Tristan und Isolde [concert performance]
Isolde Christine Brewer
Brangaene Jane Irwin
Tristan Christian Franz
Kurwenal Juha Uusitalo
König Marke John Relyea
Melot D’Arcy Bleiker
Shepherd Andrew Kennedy
Young Sailor Andrew Kennedy
Edinburgh Festival Chorus
Bamberg Symphony Orchestra
Reviewed by: Alexander Campbell
Reviewed: 30 August, 2005
Venue: Usher Hall, Edinburgh
Firstly there was the opportunity to see Jonathan Nott and his excellent Bamberg Symphony tackle a big operatic work. This they did with some panache. Nott’s pacing of the drama was on the fast side; he is certainly not one to linger or to wallow indulgently. Maybe some of the tempos were too fleet in some of the most ecstatic moments of the score; the final section of the lovers’ big duet in the second act and even the closing pages of the first act needed just a little more space. But what playing the Bamberg Symphony produced. The sound was full but not over-lush, and the dynamic range was impressive and rarely did the singers appear to have to force over the orchestral tumult.
Indeed, the feeling of the vocal lines being very much part of the orchestral texture was evident throughout and this allowed the singers to make much of the text and to produce beautiful tone in a way seldom encountered in the opera house. Some of the solo playing was superb – particularly the mournful cor anglais solos of Act Three, and some of the cello passages also. The brass was also very well disciplined – although the off-stage brass of the Act Two hunt was a little bass-dominant; the upper parts of the ensemble did not register as they might. The players certainly deserved their ovations at the end.
And so did the singers. “Tristan und Isolde” rarely gets such even casting as it had on this occasion, with all the principal roles given first-rate interpretations. Towering above all was Christine Brewer’s Isolde – surely one of the best around today. This must be one of the most beautiful-sounding Isoldes – powerful when needed, yet tender or elegiac as the drama demanded. Diction was superb, and there were many telling interpretative details – notably in the Act One passages where she and Tristan prepare to drink atonement together. Brewer had already demonstrated many of these qualities when she sang separate concert performances of each Act with the BBC Symphony Orchestra and Donald Runnicles in 2003/4, but her stamina and freshness throughout this entire evening were remarkable – and crowned by her rapturous ‘Liebestod’.
In comparison Christian Franz’s Tristan was slightly less remarkable. He obviously has much stage experience of the role as was evident by his rather more forthright and dramatic response to the text – again there was much interpretative insight. I particularly liked his depiction of Tristan’s reverie as we first meet his character. He also had the stamina for the role, no doubt aided by the sympathetic conductor. If at forte his voice is rather insistent at times, he can sing quietly and some of his piano singing was very beautiful indeed. His was a powerful delirium too, and he rose fully to the challenge of Act Three.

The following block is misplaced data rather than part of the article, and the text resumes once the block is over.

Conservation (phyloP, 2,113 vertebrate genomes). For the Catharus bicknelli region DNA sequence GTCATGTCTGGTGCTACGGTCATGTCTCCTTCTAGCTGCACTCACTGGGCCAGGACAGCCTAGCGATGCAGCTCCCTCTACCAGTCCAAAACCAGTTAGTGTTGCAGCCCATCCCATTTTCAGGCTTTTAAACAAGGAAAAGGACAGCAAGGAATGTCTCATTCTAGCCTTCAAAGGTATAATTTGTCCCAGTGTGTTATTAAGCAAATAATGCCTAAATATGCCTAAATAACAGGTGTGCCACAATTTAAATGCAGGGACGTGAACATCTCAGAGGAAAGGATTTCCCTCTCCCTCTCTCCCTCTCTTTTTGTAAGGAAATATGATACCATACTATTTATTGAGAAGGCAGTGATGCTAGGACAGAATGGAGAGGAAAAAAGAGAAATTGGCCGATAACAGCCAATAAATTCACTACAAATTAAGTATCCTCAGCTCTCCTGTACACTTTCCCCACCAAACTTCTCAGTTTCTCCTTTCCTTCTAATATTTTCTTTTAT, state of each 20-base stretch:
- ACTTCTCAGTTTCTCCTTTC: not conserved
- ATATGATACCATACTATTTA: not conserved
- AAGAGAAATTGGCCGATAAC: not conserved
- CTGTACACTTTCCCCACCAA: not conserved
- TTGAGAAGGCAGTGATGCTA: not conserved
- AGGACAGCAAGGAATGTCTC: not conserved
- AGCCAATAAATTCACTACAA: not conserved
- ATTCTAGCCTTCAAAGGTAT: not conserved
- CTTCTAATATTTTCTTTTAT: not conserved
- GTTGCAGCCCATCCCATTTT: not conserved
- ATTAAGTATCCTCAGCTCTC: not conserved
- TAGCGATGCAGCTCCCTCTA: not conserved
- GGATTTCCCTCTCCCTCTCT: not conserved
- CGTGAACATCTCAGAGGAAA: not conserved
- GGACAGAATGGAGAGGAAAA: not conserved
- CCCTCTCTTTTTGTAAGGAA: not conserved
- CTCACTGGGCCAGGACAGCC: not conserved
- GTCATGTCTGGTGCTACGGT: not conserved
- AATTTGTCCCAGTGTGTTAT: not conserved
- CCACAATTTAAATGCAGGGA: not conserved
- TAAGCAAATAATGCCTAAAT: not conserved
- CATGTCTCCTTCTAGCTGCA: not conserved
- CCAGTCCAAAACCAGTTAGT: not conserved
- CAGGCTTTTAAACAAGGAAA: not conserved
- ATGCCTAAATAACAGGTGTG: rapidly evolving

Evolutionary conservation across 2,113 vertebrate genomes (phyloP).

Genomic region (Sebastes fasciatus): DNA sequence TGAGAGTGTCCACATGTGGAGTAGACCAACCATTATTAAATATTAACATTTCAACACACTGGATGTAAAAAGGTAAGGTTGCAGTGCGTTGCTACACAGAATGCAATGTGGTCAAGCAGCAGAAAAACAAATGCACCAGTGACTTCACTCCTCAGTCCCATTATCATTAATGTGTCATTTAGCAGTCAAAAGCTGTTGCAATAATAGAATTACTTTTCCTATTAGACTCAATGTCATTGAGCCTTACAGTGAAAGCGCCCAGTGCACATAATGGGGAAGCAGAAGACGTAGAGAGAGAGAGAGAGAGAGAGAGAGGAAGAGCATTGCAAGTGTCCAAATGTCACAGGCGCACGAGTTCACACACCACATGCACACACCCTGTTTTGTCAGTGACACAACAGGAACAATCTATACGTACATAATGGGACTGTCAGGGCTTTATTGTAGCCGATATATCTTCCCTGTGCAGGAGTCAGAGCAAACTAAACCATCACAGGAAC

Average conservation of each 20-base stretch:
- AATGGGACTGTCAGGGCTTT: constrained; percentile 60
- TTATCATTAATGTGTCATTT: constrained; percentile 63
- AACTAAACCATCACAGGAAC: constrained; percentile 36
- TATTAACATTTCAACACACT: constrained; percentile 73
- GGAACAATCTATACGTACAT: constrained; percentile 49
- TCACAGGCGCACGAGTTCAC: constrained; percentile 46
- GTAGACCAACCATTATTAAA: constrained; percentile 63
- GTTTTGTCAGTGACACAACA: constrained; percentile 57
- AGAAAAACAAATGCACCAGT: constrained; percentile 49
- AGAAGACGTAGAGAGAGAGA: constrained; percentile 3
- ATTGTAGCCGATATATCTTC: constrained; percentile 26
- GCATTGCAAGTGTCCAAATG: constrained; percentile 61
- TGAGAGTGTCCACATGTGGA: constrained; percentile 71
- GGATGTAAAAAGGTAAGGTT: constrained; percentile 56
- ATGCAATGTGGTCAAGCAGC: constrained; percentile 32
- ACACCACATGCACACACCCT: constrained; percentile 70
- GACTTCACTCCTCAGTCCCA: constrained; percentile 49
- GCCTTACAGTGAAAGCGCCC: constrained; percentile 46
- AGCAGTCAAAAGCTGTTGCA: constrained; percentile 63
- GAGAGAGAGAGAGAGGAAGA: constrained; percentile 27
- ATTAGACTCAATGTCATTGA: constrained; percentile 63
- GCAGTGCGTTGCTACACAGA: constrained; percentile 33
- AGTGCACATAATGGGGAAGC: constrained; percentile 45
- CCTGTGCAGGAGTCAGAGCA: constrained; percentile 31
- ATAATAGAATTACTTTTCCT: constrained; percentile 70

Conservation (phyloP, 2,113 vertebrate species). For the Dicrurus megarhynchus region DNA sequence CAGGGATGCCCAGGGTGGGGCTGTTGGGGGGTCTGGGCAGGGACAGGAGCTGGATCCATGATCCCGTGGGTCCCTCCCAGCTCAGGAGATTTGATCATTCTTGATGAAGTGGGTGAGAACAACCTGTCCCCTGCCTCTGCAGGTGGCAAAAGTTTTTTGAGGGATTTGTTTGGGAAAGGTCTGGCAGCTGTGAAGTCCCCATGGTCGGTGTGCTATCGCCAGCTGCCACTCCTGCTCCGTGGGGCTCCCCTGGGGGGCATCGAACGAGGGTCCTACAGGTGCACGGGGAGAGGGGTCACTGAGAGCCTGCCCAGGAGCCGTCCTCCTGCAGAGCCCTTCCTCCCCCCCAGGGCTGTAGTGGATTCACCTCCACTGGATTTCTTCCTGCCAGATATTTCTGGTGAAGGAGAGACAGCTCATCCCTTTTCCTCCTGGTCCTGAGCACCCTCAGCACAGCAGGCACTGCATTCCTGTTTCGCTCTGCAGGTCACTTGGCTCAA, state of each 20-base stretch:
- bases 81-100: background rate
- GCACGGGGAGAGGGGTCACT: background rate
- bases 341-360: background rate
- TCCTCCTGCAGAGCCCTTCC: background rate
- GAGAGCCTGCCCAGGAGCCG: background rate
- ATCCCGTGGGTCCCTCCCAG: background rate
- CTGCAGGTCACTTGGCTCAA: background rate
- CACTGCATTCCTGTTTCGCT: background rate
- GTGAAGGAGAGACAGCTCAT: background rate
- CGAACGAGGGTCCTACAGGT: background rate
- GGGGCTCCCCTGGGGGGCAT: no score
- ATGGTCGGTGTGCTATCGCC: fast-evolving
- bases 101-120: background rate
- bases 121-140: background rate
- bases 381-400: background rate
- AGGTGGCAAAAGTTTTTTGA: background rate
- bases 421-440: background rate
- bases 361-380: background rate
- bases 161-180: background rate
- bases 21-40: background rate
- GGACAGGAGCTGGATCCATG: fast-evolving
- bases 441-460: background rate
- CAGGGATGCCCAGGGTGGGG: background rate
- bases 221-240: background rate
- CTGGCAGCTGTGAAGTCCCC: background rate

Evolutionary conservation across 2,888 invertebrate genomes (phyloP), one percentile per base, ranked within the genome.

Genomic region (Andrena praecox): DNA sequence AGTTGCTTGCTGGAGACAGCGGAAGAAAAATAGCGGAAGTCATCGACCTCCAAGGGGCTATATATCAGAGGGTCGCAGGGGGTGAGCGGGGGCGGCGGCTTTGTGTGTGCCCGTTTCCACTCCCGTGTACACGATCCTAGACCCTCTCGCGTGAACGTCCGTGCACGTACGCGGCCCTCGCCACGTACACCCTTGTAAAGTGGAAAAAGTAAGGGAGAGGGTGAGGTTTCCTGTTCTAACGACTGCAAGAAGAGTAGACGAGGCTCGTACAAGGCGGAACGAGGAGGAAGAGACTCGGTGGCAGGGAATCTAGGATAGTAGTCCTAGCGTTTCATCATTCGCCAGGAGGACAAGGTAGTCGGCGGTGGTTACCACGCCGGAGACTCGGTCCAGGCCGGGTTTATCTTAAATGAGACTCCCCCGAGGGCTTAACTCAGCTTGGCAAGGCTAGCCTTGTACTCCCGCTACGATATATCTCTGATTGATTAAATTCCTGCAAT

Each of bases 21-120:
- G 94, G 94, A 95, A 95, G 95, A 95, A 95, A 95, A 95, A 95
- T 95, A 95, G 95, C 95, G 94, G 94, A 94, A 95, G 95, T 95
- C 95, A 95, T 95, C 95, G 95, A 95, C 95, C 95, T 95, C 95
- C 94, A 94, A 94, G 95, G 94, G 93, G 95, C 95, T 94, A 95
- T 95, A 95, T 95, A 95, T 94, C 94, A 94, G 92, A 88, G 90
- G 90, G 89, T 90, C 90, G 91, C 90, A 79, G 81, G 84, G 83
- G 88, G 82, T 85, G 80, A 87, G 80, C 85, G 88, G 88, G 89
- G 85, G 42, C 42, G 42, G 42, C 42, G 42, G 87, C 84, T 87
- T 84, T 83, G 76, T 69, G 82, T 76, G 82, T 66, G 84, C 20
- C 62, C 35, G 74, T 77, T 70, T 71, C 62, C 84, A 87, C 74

Jane Irwin was a properly anxious Brangaene; her stage experience in the role paying dividends. Her German was exemplary. The Act Two warnings to the lovers were beautifully and luxuriously voiced from behind the orchestra, and her interplay with Brewer’s Isolde was fine – these voices blend yet contrast very well. Sturdy Kurwenal was given a sturdy performance by the big-voiced and imposing Juha Uusitalo, and John Relyea’s equally big-voiced König Marke certainly made an impression. Indeed, his long narration felt shorter than it has ever done in my experience – largely because his exemplary diction allowed one to easily follow the text in the programme. It was beautifully sung in a rich resonant bass.
In the smaller roles Andrew Kennedy voiced the young sailor’s air most mellifluously – as one might expect from a recent Cardiff Singer Lieder prize-winner! D’Arcy Bleiker made what he could of the small but important role of Melot – though it was puzzling that on both of his appearances he was denied both a chair and a music stand (leaving just him and Christine Brewer’s Isolde standing at the end). Indeed the other puzzling aspect of the evening was the general lack of light on the protagonists’ faces (and in the auditorium to enable one to read the text without eyestrain). No problem with the lighting of the men of the Edinburgh Festival Chorus who were seated in the organ gallery, nor with their lusty singing either!
I expect this will become a performance of legend in the Festival’s long catalogue of such events and that many will remember this encounter with Brewer’s complete Isolde for many a year.